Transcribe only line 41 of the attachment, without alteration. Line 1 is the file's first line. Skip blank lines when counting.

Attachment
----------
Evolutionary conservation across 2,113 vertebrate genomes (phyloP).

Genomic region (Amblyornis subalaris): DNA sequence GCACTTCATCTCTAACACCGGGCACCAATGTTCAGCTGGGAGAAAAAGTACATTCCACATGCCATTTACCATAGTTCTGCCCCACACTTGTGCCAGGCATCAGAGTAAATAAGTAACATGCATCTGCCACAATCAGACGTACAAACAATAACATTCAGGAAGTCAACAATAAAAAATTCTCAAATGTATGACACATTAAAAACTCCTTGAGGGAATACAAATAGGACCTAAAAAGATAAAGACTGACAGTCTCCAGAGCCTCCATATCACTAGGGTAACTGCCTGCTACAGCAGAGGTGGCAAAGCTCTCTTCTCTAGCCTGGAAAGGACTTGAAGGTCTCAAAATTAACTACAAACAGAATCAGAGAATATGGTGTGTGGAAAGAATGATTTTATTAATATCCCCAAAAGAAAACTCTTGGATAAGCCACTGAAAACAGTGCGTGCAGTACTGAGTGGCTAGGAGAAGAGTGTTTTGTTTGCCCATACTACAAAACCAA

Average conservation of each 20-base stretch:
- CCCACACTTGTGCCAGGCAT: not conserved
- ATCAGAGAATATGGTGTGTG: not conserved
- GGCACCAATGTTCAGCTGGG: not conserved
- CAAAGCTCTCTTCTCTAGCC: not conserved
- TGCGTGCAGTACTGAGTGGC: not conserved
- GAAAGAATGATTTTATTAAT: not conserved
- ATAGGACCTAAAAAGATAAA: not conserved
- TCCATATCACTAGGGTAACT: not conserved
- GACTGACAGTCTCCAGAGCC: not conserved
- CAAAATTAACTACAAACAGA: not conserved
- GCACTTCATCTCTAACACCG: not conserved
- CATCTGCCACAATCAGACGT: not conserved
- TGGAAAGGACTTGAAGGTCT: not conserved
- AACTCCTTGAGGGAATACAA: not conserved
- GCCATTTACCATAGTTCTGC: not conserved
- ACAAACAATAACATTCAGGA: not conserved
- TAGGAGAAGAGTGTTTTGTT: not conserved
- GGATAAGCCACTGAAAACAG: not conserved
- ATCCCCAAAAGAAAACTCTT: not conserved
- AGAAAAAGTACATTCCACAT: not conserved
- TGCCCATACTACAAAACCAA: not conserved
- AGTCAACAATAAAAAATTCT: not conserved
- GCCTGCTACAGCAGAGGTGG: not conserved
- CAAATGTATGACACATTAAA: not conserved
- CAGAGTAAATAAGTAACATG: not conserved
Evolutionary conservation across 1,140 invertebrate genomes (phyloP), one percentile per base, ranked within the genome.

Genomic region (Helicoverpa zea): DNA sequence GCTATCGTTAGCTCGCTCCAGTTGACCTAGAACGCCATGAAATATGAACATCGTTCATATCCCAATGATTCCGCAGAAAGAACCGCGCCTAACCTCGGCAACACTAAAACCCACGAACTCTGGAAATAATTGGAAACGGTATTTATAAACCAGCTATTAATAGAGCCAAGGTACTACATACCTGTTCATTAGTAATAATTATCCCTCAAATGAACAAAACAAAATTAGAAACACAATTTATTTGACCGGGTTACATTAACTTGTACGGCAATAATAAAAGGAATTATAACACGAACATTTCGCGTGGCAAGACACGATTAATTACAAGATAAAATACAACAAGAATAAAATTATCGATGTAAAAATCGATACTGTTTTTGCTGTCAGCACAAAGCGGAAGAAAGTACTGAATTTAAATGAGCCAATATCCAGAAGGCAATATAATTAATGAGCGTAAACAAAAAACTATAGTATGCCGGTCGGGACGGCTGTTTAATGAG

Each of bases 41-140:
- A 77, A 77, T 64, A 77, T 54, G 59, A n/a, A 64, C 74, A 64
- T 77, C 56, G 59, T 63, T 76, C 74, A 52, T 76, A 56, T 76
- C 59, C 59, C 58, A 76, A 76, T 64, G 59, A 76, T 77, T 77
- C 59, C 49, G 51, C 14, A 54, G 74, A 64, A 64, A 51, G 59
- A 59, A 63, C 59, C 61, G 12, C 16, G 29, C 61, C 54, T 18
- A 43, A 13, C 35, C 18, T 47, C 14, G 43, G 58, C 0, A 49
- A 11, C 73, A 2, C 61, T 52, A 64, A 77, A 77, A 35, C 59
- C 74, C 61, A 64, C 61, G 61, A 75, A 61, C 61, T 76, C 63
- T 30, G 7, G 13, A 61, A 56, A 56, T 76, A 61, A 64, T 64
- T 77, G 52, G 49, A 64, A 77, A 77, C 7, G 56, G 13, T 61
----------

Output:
- T 77, G 52, G 49, A 64, A 77, A 77, C 7, G 56, G 13, T 61